Friedman DB, Hoffman-Goetz L. A systematic review of readability and comprehension instruments used for print and web-based cancer information. Health Educ Behav. 2006;33:352–373.CrossRefPubMedGoogle Scholar
  23. 23.
    Hoffmann T, McKenna K. Analysis of stroke patients’ and carers’ reading ability and the content and design of written materials: recommendations for improving written stroke information. Patient Educ Couns. 2006;60:286–293.CrossRefPubMedGoogle Scholar
  24. 24.
    Hussey LC. Minimizing effects of low literacy on medication knowledge and compliance among the elderly. Clin Nurs Res. 1994;3:132–145.CrossRefPubMedGoogle Scholar
  25. 25.
    Ivnik M, Jett MY. Creating written patient education materials. Chest. 2008;133:1038–1040.CrossRefPubMedGoogle Scholar
  26. 26.
    Jackson RH, Davis TC, Bairnsfather LE, George RB, Crouch MA, Gault H. Patient reading ability: an overlooked problem in health care. South Med J. 1991;84:1172–1175.CrossRefPubMedGoogle Scholar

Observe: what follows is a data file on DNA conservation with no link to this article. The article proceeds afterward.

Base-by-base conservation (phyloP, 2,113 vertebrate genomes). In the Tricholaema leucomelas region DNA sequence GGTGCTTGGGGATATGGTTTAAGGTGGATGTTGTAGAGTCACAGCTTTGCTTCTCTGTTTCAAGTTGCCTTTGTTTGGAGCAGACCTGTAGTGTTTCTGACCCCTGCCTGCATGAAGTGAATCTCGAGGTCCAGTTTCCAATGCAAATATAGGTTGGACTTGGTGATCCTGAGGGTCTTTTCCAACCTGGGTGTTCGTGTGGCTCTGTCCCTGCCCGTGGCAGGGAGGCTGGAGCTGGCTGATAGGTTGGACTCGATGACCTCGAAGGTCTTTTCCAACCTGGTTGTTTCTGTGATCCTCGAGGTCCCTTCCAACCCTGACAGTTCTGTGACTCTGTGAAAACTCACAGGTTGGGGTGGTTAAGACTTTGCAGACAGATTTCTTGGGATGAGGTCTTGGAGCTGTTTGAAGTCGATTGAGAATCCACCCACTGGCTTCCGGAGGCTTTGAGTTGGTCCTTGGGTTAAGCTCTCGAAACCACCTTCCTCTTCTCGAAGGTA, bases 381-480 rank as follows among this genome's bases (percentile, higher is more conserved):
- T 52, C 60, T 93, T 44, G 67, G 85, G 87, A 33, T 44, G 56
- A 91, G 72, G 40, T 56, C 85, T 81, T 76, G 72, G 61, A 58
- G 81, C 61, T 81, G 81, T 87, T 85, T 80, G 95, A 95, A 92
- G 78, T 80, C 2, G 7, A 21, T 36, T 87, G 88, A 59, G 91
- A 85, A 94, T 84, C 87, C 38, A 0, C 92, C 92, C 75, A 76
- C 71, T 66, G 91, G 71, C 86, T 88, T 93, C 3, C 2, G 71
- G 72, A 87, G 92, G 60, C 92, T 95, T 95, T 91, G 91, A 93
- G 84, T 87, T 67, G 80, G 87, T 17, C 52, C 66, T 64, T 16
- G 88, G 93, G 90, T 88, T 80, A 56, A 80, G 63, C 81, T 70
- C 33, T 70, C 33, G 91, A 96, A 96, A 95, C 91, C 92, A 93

27. 27.
    Johnson K, Weiss BD. How long does it take to assess literacy skills in clinical practice? J Am Board Fam Med. 2008;21:211–214.CrossRefPubMedGoogle Scholar
  28. 28.
    Juzych MS, Randhawa S, Shukairy A, Kaushal P, Gupta A, Shalauta N. Functional health literacy in patients with glaucoma in urban settings. Arch Ophthalmol. 2008;126:718–724.CrossRefPubMedGoogle Scholar
  29. 29.
    Kemp EC, Floyd MR, McCord-Duncan E, Lang F. Patients prefer the method of “Tell Back-Collaborative Inquiry” to assess understanding of medical information. J Am Board Fam Med. 2008;21:24–30.CrossRefPubMedGoogle Scholar